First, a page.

With all eyes on the Middle East over the past month, little journalistic attention has been paid to the controversy U.S. actions have spurred in other regions of the world.
Recent protests opposing the U.S. military decision to deploy a consignment of its MV-22 Osprey aircraft in Okinawa and Japan came to a head last week, with demonstrators forcibly removed by Japanese police on Monday, October 1. The strength of these protests, which organizers claim reached over 100,000 participants, was magnified by decades-old opposition to the presence of U.S. military bases in the region, particularly at Futenma, which the U.S. has promised to re-locate elsewhere on the island.
- Okinawa, a small island less than five hundred miles south of Japan, is known to most U.S. citizens for its role in the Second World War, where it served as a vital staging ground for U.S. forces after the protracted and bloody Battle of Okinawa in early 1945. Although Okinawa was formally returned to Japanese control in 1972, the U.S. has maintained a military presence on the island ever since. Forty years later, U.S. forces can be found in 32 different military bases on Okinawa. The presence of these bases has been a source of resentment for Okinawans for decades, and sympathy from mainland Japan has increased sharply over the past few years, The Japan Times reports. Many citizens continue to question what strategic purpose could require the U.S. to have such a large number of bases on an island roughly one third the size of the state of Rhode Island. Many Okinawans who were previously inclined to oppose U.S. military presence now view the number of bases relative to the size of the island as confirmation of a belief that the presence of the United States is less about military strategy than about empire.
- The first signs of large-scale opposition to U.S. military presence on Okinawa came in 1995, after three U.S. servicemen attacked and raped a twelve-year-old schoolgirl. In many host countries around the globe, the U.S. claims extraterritoriality, or exemption from local law, and the accused are tried in U.S. military courts. This extraterritoriality is granted through a Status of Forces Agreement, or SOFA.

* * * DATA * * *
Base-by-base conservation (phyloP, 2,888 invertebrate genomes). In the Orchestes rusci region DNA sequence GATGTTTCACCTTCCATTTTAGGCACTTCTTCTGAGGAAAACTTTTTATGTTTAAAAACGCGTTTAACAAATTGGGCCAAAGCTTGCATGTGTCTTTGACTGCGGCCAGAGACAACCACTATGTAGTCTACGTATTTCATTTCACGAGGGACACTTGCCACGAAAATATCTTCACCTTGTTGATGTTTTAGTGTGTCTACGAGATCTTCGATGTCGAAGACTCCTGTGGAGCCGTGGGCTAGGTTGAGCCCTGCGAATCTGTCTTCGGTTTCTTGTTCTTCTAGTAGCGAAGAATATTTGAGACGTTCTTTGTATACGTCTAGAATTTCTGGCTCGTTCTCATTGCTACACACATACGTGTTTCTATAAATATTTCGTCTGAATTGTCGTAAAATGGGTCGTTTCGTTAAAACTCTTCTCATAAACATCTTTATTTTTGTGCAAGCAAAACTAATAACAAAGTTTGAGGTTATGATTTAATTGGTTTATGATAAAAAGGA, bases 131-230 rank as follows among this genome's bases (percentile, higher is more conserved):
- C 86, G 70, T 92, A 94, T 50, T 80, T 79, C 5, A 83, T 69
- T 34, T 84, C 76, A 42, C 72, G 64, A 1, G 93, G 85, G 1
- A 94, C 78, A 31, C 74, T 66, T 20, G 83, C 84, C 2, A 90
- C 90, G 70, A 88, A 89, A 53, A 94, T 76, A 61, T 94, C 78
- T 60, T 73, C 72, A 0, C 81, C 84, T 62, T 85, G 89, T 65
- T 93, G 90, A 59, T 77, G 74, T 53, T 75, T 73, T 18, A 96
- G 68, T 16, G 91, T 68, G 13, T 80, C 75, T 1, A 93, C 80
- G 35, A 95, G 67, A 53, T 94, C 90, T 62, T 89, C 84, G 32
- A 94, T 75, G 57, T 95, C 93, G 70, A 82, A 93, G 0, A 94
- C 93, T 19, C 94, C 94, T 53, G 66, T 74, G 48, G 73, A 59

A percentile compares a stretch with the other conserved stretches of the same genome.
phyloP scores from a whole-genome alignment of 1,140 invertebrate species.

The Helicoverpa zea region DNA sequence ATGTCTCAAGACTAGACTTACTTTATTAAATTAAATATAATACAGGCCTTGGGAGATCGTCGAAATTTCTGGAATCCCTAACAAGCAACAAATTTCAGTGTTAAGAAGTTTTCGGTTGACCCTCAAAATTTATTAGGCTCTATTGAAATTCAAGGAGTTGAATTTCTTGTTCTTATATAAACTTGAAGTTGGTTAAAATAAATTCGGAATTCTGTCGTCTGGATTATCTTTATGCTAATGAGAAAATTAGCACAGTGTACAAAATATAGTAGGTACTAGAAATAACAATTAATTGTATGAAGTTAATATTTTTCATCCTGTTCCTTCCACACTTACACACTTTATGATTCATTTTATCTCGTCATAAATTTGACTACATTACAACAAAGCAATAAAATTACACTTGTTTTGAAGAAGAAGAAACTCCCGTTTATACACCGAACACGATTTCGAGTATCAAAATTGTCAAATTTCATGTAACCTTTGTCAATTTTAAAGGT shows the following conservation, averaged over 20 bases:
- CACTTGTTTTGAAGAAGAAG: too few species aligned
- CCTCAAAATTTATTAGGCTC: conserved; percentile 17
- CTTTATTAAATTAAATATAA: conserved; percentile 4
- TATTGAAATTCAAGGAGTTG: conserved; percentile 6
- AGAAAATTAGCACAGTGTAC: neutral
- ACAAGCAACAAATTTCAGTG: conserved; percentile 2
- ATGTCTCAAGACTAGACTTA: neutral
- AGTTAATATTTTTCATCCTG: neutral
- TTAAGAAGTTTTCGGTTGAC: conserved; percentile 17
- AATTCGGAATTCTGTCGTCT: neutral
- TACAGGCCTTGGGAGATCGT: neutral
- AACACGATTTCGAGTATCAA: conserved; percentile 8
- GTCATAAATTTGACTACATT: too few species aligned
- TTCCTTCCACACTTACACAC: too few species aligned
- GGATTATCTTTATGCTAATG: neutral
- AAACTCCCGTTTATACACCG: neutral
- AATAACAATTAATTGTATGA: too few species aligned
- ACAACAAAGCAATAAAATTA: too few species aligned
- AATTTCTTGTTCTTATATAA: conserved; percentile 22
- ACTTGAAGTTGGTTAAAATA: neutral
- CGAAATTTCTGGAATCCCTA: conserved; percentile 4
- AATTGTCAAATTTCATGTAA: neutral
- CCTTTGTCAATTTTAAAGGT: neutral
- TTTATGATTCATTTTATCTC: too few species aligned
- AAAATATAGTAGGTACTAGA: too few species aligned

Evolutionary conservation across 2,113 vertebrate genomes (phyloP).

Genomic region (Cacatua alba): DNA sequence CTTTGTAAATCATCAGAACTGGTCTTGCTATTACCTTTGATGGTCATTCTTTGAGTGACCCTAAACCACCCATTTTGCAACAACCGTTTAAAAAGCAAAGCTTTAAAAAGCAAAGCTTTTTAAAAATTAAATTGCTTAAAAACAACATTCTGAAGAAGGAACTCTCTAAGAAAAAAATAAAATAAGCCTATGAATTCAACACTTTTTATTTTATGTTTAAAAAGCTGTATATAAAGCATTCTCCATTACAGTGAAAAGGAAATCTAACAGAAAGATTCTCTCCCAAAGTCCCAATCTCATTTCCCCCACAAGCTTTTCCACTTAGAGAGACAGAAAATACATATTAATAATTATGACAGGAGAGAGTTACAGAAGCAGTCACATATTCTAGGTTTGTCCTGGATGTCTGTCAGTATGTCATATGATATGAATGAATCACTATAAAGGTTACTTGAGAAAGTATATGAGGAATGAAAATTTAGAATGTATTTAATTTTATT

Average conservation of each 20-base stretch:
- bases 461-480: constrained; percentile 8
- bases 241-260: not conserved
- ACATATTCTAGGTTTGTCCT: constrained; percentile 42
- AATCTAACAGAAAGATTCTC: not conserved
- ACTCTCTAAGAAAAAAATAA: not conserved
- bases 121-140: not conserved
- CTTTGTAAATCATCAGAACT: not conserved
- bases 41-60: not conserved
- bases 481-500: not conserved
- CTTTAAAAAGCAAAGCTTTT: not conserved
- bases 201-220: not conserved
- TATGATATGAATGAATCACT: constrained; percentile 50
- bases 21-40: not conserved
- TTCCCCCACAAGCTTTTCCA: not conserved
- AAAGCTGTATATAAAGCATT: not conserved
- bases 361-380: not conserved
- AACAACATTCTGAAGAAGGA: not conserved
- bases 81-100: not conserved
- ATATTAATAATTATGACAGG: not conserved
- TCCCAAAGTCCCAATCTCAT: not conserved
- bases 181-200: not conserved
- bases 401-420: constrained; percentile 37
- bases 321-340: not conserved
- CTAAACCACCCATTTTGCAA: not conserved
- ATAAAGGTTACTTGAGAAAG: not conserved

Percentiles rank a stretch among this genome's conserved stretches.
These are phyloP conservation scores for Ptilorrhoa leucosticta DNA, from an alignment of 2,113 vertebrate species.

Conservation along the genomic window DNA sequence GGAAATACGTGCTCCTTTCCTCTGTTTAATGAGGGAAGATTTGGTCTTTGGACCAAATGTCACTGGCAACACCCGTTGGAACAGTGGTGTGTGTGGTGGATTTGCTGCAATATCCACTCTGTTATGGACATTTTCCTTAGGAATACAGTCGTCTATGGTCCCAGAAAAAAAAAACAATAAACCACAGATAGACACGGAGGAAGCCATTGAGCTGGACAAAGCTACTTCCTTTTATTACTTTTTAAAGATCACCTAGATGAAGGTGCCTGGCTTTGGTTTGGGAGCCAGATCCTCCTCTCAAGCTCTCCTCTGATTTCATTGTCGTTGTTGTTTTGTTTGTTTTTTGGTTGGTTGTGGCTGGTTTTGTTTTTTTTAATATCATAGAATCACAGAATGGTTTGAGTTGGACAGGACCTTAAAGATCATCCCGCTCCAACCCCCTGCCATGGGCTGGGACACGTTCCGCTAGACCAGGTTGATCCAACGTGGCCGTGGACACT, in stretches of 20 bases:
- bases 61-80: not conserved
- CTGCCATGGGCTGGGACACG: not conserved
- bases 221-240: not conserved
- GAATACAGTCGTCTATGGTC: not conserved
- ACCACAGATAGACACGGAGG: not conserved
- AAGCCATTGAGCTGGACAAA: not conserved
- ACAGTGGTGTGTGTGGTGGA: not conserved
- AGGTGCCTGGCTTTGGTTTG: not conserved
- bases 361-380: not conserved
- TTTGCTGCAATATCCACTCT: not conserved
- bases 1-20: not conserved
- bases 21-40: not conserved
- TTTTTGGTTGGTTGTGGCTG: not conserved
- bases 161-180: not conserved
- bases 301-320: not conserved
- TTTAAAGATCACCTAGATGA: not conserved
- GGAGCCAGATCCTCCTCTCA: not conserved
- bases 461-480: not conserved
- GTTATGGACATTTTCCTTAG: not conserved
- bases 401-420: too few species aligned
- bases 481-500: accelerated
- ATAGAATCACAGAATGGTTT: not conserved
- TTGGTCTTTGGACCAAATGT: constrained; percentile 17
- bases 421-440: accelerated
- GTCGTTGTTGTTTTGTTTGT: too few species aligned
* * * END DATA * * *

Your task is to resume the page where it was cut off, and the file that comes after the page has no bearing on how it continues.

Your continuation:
- As of 2001, the U.S. government admitted to having explicit SOFAs with 93 nations. In a report published March of this year, Congressional Research Service Attorney R. Chuck Mason argued that SOFAs and similar agreements totaled more than 100. Although the 1995 rape was one of the most publicized, sexual abuses of civilians by U.S. military personnel is an ongoing problem. In most of these cases, the U.S. relies upon SOFAs to keep the accused out of host nations’ courts; in 1995, however, the U.S. government agreed to have the servicemen tried in Japanese courts, which many viewed as a crucial step forward in diplomatic relations with Japan and, more specifically, Okinawa.
- As with the current protests, outrage at the rape soon expanded to include other criticisms of U.S. military bases on Okinawa. Many argued that the bases were situated on the most habitable regions of the island, damaging the Okinawan economy. Former president of the Japan Policy Research Institute Chalmers Johnson argued that the U.S. invaded “the choicest 20% of the island,” both in his book The Sorrows of Empire and in a 2004 interview online. Indeed, in the wake of the 1995 rape, the U.S. negotiated with the Japanese government to reduce the amount of land under U.S. control.
- All of this brings us back to Futenma, a base the U.S. and Japanese governments agreed to re-locate as part of this 1996 agreement to reduce the land used for U.S. military bases. Sixteen years later, the base is still open; furthermore, in 2009, then-Prime Minister of Japan Yukio Hatoyama promised to move the base not just to another region of Okinawa, but off the island entirely. As the New York Times reports, Hatoyama backed away from this promise after facing pressure from within his government and from the U.S., weakening his support among voters while deepening resentment at what many Okinawans and mainland Japanese view as excessive U.S. influence.
The explicit motivation behind the current wave of protests in Okinawa is the deployment of the MV-22 Osprey, a roto-tiller aircraft with vertical takeoff capabilities. Protestors cite the aircraft’s history of crash risks as reason not to allow the U.S. to deploy it at bases on Okinawa. But it’s clear that the massive opposition to the deployment of the Osprey goes deeper than safety concerns.
Although left-leaning activist organizations have a long history of protesting U.S. military actions on Okinawa, more conservative groups, historically in favor of the U.S.-Japan military alliance, also oppose deploying the Osprey at Futenma. Takeshi Onaga, mayor of the Okinawan capital Naha, argues that the aircraft could be the final straw for many citizens of Okinawa, inciting unprecedented opposition to U.S. military bases on the island. Many of the demonstrators appear to agree, according to a New York Times report.
Despite these concerns, the United States has gone ahead with the deployment, and the first six Osprey aircraft arrived at Futenma on Monday, October 01, with at least another half-dozen en route.